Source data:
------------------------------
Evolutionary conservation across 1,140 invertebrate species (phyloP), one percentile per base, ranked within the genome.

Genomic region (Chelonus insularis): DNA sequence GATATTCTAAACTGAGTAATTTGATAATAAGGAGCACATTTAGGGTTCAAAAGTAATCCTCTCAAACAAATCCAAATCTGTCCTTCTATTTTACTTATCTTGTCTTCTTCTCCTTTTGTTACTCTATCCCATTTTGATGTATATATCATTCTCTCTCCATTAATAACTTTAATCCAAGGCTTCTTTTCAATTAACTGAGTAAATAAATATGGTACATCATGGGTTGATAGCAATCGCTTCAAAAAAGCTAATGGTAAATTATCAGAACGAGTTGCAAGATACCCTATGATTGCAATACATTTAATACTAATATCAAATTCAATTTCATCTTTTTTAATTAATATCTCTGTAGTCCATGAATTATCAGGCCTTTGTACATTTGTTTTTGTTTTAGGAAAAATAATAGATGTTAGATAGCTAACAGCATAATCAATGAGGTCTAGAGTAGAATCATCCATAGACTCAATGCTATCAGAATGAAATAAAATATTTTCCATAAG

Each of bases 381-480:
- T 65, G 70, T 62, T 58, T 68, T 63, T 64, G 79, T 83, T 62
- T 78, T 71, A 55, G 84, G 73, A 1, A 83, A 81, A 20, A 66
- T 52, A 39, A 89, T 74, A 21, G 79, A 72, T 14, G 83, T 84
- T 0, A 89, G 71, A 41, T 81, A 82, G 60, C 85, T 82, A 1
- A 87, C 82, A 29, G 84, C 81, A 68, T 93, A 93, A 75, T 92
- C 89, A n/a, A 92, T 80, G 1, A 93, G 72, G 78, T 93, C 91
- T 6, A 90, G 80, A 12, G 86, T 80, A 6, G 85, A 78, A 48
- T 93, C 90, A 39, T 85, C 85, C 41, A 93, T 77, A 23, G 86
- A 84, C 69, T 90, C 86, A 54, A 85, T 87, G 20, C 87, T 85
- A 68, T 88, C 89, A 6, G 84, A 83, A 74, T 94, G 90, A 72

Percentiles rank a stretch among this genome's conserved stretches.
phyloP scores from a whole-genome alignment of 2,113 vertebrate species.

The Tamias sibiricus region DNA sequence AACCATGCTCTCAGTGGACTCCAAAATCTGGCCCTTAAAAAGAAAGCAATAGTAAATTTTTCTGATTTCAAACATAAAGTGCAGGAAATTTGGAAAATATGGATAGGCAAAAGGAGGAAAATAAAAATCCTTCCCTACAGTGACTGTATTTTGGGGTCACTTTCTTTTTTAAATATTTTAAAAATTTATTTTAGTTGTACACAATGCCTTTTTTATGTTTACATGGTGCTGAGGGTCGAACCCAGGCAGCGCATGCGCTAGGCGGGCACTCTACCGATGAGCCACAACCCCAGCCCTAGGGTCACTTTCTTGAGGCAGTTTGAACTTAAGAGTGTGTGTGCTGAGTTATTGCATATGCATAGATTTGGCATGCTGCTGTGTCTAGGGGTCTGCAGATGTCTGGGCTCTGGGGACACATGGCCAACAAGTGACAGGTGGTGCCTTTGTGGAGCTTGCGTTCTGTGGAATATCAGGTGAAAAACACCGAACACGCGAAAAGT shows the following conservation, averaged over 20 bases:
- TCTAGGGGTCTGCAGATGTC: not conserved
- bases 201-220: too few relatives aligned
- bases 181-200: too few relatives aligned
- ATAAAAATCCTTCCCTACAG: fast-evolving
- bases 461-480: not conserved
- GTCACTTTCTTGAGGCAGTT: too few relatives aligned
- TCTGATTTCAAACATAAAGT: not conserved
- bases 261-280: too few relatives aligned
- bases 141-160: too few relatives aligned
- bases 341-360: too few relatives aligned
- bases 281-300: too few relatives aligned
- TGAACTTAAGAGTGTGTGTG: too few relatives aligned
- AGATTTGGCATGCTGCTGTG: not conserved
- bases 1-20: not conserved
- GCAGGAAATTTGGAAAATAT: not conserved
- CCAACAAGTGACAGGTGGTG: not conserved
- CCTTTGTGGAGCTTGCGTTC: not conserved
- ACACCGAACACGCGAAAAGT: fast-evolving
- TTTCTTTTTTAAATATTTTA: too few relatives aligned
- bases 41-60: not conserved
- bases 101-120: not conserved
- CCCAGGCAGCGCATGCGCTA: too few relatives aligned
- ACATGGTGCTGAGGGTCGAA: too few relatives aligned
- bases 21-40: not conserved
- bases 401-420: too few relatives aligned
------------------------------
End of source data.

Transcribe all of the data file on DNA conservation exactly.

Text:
Evolutionary conservation across 1,140 invertebrate species (phyloP), one percentile per base, ranked within the genome.

Genomic region (Chelonus insularis): DNA sequence GATATTCTAAACTGAGTAATTTGATAATAAGGAGCACATTTAGGGTTCAAAAGTAATCCTCTCAAACAAATCCAAATCTGTCCTTCTATTTTACTTATCTTGTCTTCTTCTCCTTTTGTTACTCTATCCCATTTTGATGTATATATCATTCTCTCTCCATTAATAACTTTAATCCAAGGCTTCTTTTCAATTAACTGAGTAAATAAATATGGTACATCATGGGTTGATAGCAATCGCTTCAAAAAAGCTAATGGTAAATTATCAGAACGAGTTGCAAGATACCCTATGATTGCAATACATTTAATACTAATATCAAATTCAATTTCATCTTTTTTAATTAATATCTCTGTAGTCCATGAATTATCAGGCCTTTGTACATTTGTTTTTGTTTTAGGAAAAATAATAGATGTTAGATAGCTAACAGCATAATCAATGAGGTCTAGAGTAGAATCATCCATAGACTCAATGCTATCAGAATGAAATAAAATATTTTCCATAAG

Each of bases 381-480:
- T 65, G 70, T 62, T 58, T 68, T 63, T 64, G 79, T 83, T 62
- T 78, T 71, A 55, G 84, G 73, A 1, A 83, A 81, A 20, A 66
- T 52, A 39, A 89, T 74, A 21, G 79, A 72, T 14, G 83, T 84
- T 0, A 89, G 71, A 41, T 81, A 82, G 60, C 85, T 82, A 1
- A 87, C 82, A 29, G 84, C 81, A 68, T 93, A 93, A 75, T 92
- C 89, A n/a, A 92, T 80, G 1, A 93, G 72, G 78, T 93, C 91
- T 6, A 90, G 80, A 12, G 86, T 80, A 6, G 85, A 78, A 48
- T 93, C 90, A 39, T 85, C 85, C 41, A 93, T 77, A 23, G 86
- A 84, C 69, T 90, C 86, A 54, A 85, T 87, G 20, C 87, T 85
- A 68, T 88, C 89, A 6, G 84, A 83, A 74, T 94, G 90, A 72

Percentiles rank a stretch among this genome's conserved stretches.
phyloP scores from a whole-genome alignment of 2,113 vertebrate species.

The Tamias sibiricus region DNA sequence AACCATGCTCTCAGTGGACTCCAAAATCTGGCCCTTAAAAAGAAAGCAATAGTAAATTTTTCTGATTTCAAACATAAAGTGCAGGAAATTTGGAAAATATGGATAGGCAAAAGGAGGAAAATAAAAATCCTTCCCTACAGTGACTGTATTTTGGGGTCACTTTCTTTTTTAAATATTTTAAAAATTTATTTTAGTTGTACACAATGCCTTTTTTATGTTTACATGGTGCTGAGGGTCGAACCCAGGCAGCGCATGCGCTAGGCGGGCACTCTACCGATGAGCCACAACCCCAGCCCTAGGGTCACTTTCTTGAGGCAGTTTGAACTTAAGAGTGTGTGTGCTGAGTTATTGCATATGCATAGATTTGGCATGCTGCTGTGTCTAGGGGTCTGCAGATGTCTGGGCTCTGGGGACACATGGCCAACAAGTGACAGGTGGTGCCTTTGTGGAGCTTGCGTTCTGTGGAATATCAGGTGAAAAACACCGAACACGCGAAAAGT shows the following conservation, averaged over 20 bases:
- TCTAGGGGTCTGCAGATGTC: not conserved
- bases 201-220: too few relatives aligned
- bases 181-200: too few relatives aligned
- ATAAAAATCCTTCCCTACAG: fast-evolving
- bases 461-480: not conserved
- GTCACTTTCTTGAGGCAGTT: too few relatives aligned
- TCTGATTTCAAACATAAAGT: not conserved
- bases 261-280: too few relatives aligned
- bases 141-160: too few relatives aligned
- bases 341-360: too few relatives aligned
- bases 281-300: too few relatives aligned
- TGAACTTAAGAGTGTGTGTG: too few relatives aligned
- AGATTTGGCATGCTGCTGTG: not conserved
- bases 1-20: not conserved
- GCAGGAAATTTGGAAAATAT: not conserved
- CCAACAAGTGACAGGTGGTG: not conserved
- CCTTTGTGGAGCTTGCGTTC: not conserved
- ACACCGAACACGCGAAAAGT: fast-evolving
- TTTCTTTTTTAAATATTTTA: too few relatives aligned
- bases 41-60: not conserved
- bases 101-120: not conserved
- CCCAGGCAGCGCATGCGCTA: too few relatives aligned
- ACATGGTGCTGAGGGTCGAA: too few relatives aligned
- bases 21-40: not conserved
- bases 401-420: too few relatives aligned